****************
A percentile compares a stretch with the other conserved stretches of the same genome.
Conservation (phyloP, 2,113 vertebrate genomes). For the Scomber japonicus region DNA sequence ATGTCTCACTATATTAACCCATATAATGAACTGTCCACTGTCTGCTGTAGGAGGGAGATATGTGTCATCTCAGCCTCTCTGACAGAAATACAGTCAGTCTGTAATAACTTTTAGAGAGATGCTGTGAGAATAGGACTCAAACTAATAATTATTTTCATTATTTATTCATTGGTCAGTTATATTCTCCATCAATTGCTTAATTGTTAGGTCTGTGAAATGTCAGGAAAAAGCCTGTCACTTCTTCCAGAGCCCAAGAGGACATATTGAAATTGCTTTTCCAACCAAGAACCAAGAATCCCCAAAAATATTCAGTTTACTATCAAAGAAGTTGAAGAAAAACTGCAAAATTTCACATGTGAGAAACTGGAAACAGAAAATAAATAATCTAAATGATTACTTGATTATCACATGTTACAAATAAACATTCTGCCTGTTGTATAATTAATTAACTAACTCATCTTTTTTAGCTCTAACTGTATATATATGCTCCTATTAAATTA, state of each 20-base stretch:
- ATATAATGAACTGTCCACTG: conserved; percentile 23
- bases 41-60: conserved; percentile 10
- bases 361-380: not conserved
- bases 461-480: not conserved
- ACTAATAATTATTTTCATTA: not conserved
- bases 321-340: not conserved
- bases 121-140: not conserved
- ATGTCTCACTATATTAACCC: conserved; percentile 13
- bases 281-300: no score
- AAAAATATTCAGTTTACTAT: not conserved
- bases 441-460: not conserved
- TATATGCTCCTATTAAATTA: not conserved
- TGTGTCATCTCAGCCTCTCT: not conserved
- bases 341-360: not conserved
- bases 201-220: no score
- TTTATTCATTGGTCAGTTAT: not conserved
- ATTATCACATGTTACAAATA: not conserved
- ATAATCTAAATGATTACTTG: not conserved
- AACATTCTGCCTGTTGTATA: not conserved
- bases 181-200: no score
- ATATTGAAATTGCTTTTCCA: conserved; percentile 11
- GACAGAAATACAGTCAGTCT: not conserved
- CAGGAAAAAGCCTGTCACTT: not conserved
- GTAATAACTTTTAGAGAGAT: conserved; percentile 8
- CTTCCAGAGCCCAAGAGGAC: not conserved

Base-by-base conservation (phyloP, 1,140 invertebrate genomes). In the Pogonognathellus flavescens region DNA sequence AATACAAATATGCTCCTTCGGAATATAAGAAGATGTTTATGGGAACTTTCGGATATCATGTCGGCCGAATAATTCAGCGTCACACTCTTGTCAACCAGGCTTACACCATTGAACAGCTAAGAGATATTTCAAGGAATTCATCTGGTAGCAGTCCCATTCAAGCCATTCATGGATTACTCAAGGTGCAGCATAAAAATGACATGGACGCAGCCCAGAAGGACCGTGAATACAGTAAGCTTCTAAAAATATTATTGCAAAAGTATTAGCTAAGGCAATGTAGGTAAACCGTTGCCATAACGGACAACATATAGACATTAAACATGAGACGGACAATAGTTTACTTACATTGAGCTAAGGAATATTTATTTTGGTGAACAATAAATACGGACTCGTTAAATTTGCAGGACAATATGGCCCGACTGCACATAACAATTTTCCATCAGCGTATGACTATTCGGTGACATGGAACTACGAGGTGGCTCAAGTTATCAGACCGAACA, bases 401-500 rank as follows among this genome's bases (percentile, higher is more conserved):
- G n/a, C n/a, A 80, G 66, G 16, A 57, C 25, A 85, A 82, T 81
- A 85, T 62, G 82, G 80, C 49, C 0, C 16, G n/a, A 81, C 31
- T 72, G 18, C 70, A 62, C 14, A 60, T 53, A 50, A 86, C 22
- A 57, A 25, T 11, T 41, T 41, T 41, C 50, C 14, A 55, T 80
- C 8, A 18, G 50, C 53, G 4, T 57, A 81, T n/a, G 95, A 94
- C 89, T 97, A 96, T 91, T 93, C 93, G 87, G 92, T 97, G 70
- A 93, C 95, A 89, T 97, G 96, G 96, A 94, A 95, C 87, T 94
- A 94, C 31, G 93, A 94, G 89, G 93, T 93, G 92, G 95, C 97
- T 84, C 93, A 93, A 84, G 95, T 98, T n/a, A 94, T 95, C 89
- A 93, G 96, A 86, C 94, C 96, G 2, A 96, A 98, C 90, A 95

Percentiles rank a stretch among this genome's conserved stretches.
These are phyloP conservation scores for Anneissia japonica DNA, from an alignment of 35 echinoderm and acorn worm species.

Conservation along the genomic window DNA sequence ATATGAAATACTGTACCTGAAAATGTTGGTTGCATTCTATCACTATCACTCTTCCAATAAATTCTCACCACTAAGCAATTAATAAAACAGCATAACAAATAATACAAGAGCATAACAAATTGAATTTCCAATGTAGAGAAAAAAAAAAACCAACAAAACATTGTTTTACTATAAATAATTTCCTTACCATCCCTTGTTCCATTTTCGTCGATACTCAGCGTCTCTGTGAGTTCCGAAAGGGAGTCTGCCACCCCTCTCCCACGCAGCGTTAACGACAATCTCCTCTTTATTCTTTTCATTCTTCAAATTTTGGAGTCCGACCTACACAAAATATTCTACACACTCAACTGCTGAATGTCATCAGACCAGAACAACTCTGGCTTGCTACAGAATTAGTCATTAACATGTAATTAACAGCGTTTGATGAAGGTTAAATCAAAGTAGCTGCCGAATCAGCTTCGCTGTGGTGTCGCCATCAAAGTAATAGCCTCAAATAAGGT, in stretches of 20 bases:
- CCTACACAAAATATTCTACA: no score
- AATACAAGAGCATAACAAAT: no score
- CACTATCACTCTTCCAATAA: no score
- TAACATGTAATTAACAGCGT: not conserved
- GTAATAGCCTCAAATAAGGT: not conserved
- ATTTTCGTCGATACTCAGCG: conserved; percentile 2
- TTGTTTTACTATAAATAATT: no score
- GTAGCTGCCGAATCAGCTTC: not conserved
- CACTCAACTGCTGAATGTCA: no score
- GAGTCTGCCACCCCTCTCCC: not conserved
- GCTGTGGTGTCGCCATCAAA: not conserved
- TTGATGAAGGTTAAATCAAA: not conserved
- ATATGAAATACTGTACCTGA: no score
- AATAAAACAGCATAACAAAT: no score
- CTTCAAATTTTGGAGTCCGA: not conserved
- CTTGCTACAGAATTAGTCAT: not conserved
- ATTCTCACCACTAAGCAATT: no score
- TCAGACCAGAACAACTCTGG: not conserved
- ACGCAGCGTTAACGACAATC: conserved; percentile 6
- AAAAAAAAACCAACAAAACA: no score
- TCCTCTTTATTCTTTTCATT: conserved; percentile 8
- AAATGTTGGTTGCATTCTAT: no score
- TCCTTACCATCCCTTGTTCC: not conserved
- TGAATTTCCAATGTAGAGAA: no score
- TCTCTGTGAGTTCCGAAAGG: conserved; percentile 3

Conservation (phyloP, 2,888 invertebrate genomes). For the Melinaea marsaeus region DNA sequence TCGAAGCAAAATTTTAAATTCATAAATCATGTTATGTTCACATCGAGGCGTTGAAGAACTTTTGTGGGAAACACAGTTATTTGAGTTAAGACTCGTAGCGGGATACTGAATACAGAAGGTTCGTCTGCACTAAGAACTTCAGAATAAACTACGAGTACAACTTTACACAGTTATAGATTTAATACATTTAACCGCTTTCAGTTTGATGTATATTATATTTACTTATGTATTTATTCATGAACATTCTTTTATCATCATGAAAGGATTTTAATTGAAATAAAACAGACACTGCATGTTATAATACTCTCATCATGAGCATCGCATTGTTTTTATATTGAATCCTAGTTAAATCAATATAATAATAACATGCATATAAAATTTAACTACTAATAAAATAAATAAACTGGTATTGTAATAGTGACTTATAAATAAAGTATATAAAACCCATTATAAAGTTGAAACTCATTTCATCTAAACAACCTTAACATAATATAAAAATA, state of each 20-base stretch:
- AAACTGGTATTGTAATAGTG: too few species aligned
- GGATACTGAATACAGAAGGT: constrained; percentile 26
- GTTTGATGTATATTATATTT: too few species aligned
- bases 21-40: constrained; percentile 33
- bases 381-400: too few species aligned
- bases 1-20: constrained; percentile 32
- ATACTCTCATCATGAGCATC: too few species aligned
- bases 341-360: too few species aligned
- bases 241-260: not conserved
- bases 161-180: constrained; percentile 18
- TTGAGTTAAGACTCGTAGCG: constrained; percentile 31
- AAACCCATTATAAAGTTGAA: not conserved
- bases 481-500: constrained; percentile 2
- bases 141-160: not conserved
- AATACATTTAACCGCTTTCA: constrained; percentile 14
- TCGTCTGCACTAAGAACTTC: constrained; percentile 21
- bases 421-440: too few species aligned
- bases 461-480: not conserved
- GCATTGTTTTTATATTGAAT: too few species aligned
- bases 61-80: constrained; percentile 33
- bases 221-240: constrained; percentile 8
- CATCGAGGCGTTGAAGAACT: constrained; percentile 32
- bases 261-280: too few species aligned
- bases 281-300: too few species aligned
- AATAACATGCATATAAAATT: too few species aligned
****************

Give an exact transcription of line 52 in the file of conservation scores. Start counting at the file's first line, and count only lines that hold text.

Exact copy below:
- GCTGTGGTGTCGCCATCAAA: not conserved